Arizona Attorney General Mark Brnovich is suing the Biden administration again over its COVID-19 mandates, this time leading a coalition of other Attorneys General against the mandate for health care workers, known as the Centers for Medicare and Medicaid Services mandate. He took the lead along with the Attorneys General of Montana and Louisiana in a 69-page complaint, which was joined by 13 other states.
Brnovich said in a statement, “The unlawful mandate for facilities that receive Medicare or Medicaid funding from the U.S. Department of Health and Human Services is ‘causing havoc in the healthcare labor market’ across the nation – especially in rural communities – and does not account for the pandemic’s changing circumstances.”
President Joe Biden’s COVID-19 vaccine mandates have been running into trouble in the courts, with the U.S. Supreme Court striking down the mandate for large businesses, and several judges stopping his mandate for federal contractors. The latest one to do so is Judge Michael Liburdi of the U.S. District Court for the District of Arizona in Phoenix, who ruled on Jan. 27 that the Biden administration lacked authority to implement the mandate.
Arizona Attorney General Mark Brnovich brought the lawsuit against the Biden administration over that mandate and others. He told The Arizona Sun Times, “If left unchecked, these unlawful and unconstitutional mandates would essentially override the Ninth and Tenth Amendments to our Constitution, and eviscerate the most basic health care freedoms of millions of Americans. It’s federal overreach at its worst. I will continue to stand up for Arizona. I’m proud to have led the fight against the Biden Administration’s unprecedented power grab. The government shouldn’t be your nanny, and it doesn’t get to be your doctor either.”
Arizona State University instituted a COVID-19 vaccine booster mandate on Jan. 11 for student-athletes participating in away games. Outraged student-athletes launched a petition to demand that ASU reverse the mandate, which has over 1,700 signatures so far.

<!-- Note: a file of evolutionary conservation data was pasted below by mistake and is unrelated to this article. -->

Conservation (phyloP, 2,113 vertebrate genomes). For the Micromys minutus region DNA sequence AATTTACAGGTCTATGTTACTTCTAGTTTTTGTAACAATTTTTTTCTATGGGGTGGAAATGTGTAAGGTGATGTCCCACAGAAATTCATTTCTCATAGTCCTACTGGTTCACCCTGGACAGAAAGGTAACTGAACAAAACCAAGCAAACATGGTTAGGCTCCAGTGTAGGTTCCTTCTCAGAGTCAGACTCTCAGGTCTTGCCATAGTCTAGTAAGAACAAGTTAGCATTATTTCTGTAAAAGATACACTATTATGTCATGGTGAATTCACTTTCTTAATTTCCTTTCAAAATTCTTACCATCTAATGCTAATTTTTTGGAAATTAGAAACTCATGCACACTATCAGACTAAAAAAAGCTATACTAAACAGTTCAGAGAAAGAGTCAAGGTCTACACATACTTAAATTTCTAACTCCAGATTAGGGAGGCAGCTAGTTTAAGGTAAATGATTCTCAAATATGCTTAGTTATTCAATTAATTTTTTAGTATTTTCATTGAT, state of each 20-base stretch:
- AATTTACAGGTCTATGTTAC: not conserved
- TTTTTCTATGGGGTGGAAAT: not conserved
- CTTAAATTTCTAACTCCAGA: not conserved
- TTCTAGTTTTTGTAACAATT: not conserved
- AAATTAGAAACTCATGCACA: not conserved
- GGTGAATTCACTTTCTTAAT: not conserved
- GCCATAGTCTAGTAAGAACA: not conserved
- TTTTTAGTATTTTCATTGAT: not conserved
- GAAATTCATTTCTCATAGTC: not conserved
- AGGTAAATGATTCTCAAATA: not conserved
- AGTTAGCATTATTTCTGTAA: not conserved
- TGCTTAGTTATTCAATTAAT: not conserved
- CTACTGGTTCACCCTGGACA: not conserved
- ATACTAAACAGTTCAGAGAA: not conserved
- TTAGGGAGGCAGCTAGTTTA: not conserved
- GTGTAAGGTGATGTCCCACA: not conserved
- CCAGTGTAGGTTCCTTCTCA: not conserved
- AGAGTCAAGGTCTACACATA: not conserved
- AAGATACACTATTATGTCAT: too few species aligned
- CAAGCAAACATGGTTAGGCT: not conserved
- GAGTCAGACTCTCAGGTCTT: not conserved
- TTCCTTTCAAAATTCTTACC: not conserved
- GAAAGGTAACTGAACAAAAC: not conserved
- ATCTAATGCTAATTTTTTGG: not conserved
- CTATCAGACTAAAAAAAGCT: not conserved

The petition, which was started anonymously probably due to fear of retaliation, states in part, “In a collective and respectful agreement amongst the athletes of various sports teams at Arizona State, we are voicing our stance to fight for the right to dictate what we decide goes into our bodies regarding the COVID-19 vaccination booster shot. … We want to express that there should NOT be a forced decision to be made by us athletes that causes us to sacrifice the season and competition we come to Arizona State for.”
State Sen. Kelly Townsend (R-Apache Junction) announced she is running for Arizona’s newly redrawn 6th District Congressional seat, which is an open seat due to Democratic Rep. Ann Kirkpatrick declining to run for reelection. The sprawling southeast Arizona rural district runs from the U.S.-Mexico border to the Mogollon Rim and the New Mexico border to Casa Grande. Townsend lives in Apache Junction, in the newly drawn CD 5, about 60 miles from CD 6, but there is no requirement for her to live in the district she runs in, only that she live within the state.
Townsend told Capitol Media Services, “Anybody who knows me knows that my heart has been down in the southern part of the state anyway. That’s where I go for leisure, and that’s where I go to work.” Townsend filed a complaint last year with Arizona Attorney General Mark Brnovich about Tucson’s COVID-19 vaccine mandate. After Brnovich issued an opinion declaring that the mandate was illegal, the city paused it.
Three Arizona members of Congress are joining in on a lawsuit against the Biden administration over its COVID-19 vaccine mandate for businesses with 100 or more employees. Reps. Paul Gosar (R-04-Ariz.), Andy Biggs (R-05-Ariz.), and Debbie Lesko (R-08-Ariz.) along with 180 other members of the U.S. House of Representatives and U.S. Senate filed an amicus curiae brief in NFIB v. OSHA challenging the authority of the Occupational Safety and Health Administration (OSHA) to implement the mandate.